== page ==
• 1. A debtor country begins with a debt of $1 billion.

  • 2. The debt carries a 10 percent interest rate and infinite maturity.

  • 3. Exports of goods and services are assumed to be $10 billion.

  • 4. The country is expected to utilize 10 percent of exports for interest payments or debt buy-backs. The share of payments for interest, a, and buy-backs (1 − α) is a matter for negotiation. This rule is implemented for 20 years; thereafter a is set to 1. This share is established by negotiating new money equal to .10 Dt – αXt/10.

  • 5. The country’s debt is the ratio of the present value of payments divided by the contractual value of outstanding debt that remains following that time period’s buy-back.

  • 6. In the first set of simulations, it is assumed that future buy-backs are at the discretion of the debtor. In the second set of simulations, the buy-backs are included in the present value calculation. The initial price of debt is set by market participants with full knowledge about the size of the future buy-backs.

These assumptions suggest the following simple models:



  • IPt = interest payment

  • Xt = exports

  • BB = cash used for buy-back

  • Dt = debt

  • Pt = market price of debt

  • PVP = present value of future payments including buy-backs (if known discounted at 10 percent).

The first simulation, Case 1, sets α = 1 so that all payments take the form of interest payments. In this case, debt grows more rapidly than the present value of expected payments, so the price of debt falls from $0.38 initially to $0.20 after 10 years and $0.09 after 20 years. (Given these assumptions, the price of debt will approach zero in the long run.)

Case 2 shows the same country, but now it uses 25 percent of its total payments for buy-backs and 75 percent for interest payments for the first 20 years. Notice that the initial price of the debt, $0.31, is lower than in Case 1 and that the price again declines over time, but less rapidly.

In Case 3, for the first 20 years, half of all payments are interest and half are buy-backs. Again, the initial price of debt is even lower at $0.24, but in this case, sufficient debt is retired so in the short run, the present value of interest payments grows more rapidly than debt, so that the price of debt actually increases to $0.32 after 20 years but again approaches zero in the long run.

Case 3:

50 Percent Interest Payment—50 Percent Buy-Back

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Finally, in Case 4, 75 percent of available funds are used for buy-backs and only 25 percent for interest payments. In this case the initial price is quite low, about $0.16, but the buy-back rapidly retires debt so that after 20 years contractual interest payments on remaining debt would be less than 10 percent of exports, the market price of debt would be $1.00, and the debt overhang would be eliminated.

Case 4:

25 Percent Interest Payment—75 Percent Buy-Back

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The second set of cases reflects the assumption that the future buy-backs are fully anticipated. In this case the initial price of debt is relatively unchanged since the present value includes future buy-backs.5 As can be seen in Case 5, however, the buy-back does succeed in limiting the growth of future debt so that prices fall less rapidly as compared with the baseline scenario.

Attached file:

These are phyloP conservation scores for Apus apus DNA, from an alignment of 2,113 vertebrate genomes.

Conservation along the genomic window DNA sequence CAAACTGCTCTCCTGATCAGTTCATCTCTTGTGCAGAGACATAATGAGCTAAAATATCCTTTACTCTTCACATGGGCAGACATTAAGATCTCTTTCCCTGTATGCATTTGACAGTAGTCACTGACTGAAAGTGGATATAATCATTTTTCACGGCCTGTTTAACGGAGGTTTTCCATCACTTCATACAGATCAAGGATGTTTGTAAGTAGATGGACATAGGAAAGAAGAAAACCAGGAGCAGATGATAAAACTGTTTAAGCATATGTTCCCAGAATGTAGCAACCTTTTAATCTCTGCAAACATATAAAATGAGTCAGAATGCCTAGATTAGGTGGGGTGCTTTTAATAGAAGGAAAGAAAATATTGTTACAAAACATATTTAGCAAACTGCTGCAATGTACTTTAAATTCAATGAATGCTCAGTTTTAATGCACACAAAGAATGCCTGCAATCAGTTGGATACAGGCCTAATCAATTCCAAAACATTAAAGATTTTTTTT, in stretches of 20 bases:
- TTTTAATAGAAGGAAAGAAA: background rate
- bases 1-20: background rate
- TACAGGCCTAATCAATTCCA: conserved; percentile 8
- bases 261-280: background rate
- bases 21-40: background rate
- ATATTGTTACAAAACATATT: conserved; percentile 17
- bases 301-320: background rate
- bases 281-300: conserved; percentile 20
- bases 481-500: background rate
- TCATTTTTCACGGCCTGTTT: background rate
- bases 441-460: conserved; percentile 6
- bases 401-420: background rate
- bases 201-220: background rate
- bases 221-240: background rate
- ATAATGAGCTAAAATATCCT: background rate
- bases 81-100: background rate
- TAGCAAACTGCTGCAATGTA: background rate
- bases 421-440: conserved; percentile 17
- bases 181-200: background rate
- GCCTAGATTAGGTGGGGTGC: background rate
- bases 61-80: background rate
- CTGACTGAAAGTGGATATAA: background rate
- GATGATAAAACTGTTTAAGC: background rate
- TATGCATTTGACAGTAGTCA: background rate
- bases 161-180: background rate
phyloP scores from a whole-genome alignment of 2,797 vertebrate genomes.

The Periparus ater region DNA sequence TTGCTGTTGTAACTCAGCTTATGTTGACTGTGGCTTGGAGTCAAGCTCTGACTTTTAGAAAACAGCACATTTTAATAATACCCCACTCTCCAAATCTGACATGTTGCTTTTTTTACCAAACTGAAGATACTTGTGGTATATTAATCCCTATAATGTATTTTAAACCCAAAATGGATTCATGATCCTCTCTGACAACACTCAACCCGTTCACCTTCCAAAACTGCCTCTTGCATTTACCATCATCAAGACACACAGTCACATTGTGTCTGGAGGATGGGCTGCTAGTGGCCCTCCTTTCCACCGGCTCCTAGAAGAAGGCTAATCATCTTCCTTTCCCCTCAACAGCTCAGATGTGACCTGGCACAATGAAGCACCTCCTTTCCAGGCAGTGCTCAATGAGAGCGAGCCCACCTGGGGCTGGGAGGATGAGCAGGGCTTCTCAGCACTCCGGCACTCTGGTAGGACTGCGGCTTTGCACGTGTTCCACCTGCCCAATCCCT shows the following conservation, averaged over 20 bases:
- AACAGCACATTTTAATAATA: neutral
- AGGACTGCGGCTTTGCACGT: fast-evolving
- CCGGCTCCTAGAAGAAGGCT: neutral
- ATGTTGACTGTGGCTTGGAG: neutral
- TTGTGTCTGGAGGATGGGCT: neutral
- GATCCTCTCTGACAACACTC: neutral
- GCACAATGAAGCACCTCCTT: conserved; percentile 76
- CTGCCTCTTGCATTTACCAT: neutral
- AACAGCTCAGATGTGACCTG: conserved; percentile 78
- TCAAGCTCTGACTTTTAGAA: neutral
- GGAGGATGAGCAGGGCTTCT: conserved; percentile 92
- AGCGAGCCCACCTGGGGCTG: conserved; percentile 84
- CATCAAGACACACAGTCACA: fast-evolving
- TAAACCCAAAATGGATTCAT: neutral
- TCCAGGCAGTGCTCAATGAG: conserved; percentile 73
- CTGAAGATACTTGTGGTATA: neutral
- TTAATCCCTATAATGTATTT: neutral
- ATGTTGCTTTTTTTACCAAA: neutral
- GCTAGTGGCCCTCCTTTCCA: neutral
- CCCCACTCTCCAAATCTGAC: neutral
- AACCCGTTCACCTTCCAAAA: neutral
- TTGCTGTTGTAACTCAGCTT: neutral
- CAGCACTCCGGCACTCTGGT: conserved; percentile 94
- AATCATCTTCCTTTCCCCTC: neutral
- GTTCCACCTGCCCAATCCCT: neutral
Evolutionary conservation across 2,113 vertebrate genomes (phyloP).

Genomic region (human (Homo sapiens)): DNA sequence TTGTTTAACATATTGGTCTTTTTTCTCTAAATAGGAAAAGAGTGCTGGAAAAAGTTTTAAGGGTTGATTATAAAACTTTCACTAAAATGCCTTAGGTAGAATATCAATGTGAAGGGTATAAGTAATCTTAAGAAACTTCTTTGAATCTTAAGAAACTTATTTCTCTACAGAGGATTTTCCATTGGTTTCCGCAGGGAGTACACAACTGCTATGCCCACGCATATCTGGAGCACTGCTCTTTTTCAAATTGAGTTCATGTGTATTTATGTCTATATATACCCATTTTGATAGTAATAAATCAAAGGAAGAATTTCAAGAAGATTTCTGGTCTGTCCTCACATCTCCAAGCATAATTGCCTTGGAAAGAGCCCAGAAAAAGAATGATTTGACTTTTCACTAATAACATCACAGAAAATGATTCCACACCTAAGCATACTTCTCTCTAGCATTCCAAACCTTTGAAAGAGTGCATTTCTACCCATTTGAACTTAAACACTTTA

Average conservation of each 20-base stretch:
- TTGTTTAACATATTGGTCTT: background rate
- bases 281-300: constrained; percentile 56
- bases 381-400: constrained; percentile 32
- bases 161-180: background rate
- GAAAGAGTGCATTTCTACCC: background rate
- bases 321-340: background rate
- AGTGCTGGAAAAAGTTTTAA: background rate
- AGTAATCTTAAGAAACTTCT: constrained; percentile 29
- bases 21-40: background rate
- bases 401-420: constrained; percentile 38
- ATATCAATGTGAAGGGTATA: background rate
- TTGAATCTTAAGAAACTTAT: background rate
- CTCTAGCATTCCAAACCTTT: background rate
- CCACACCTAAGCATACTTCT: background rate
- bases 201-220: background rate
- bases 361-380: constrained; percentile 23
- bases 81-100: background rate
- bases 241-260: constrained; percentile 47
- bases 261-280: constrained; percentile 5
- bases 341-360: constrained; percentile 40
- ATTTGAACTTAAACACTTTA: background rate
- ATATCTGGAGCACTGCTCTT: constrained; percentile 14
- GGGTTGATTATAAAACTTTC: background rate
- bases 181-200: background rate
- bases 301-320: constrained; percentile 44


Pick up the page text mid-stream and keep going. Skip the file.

Case 5:

75 Percent Interest Payment—25 Percent Buy-Back Future Buy-Backs Known

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The larger buy-backs in Cases 6 and 7 tell a similar story. The larger the buy-back, the more slowly prices decline. Notice that the price does not go to par in Case 7 even though the size of the buy-backs were identical to Case 4. Since future buy-backs are assumed known, the debtor country purchases debt at higher prices than the case where the future buy-backs were not reflected in the price.

Case 6:

50 Percent Interest Payment—50 Percent Buy-Back Future Buy-Backs Known

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Case 7:

25 Percent Interest Payment—75 Percent Buy-Back Future Buy-Backs Known

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Mr. Dooley, Chief of the External Adjustment Division in the Research Department of the IMF, is a graduate of Duquesne University, the University of Delaware, and the Pennsylvania State University.

Mr. Symansky, a Senior Economist in the Research Department of the IMF, is a graduate of the University of Wisconsin and formerly served with the World Bank and the Board of Governors of the Federal Reserve.


In reality the typical syndicated credit is a floating rate security that carries a spread over LIBOR of ½ to 2½ percent and has a maturity of about seven years. In actual financing packages, these additional details would be important, but the analytical framework is easier to work with if we assume that the benchmark security is a fixed interest perpetual obligation of the debtor country government.


A more realistic example would consider a floating-rate syndicated credit with a fixed spread over LIBOR. While this complicates the arithmetic, it does not alter the results in any important way.


This is strictly true only for consols, but it is approximately true for long maturity securities.


It should be recalled, however, that the buy-back might influence the market discount assumed to hold in this analysis.


The small rise in the price in the first period is due to the timing of buy-backs and interest payments in the simulation model. Buy-backs are assumed to take place at the beginning of the year, and interest payments are made at the end of the year.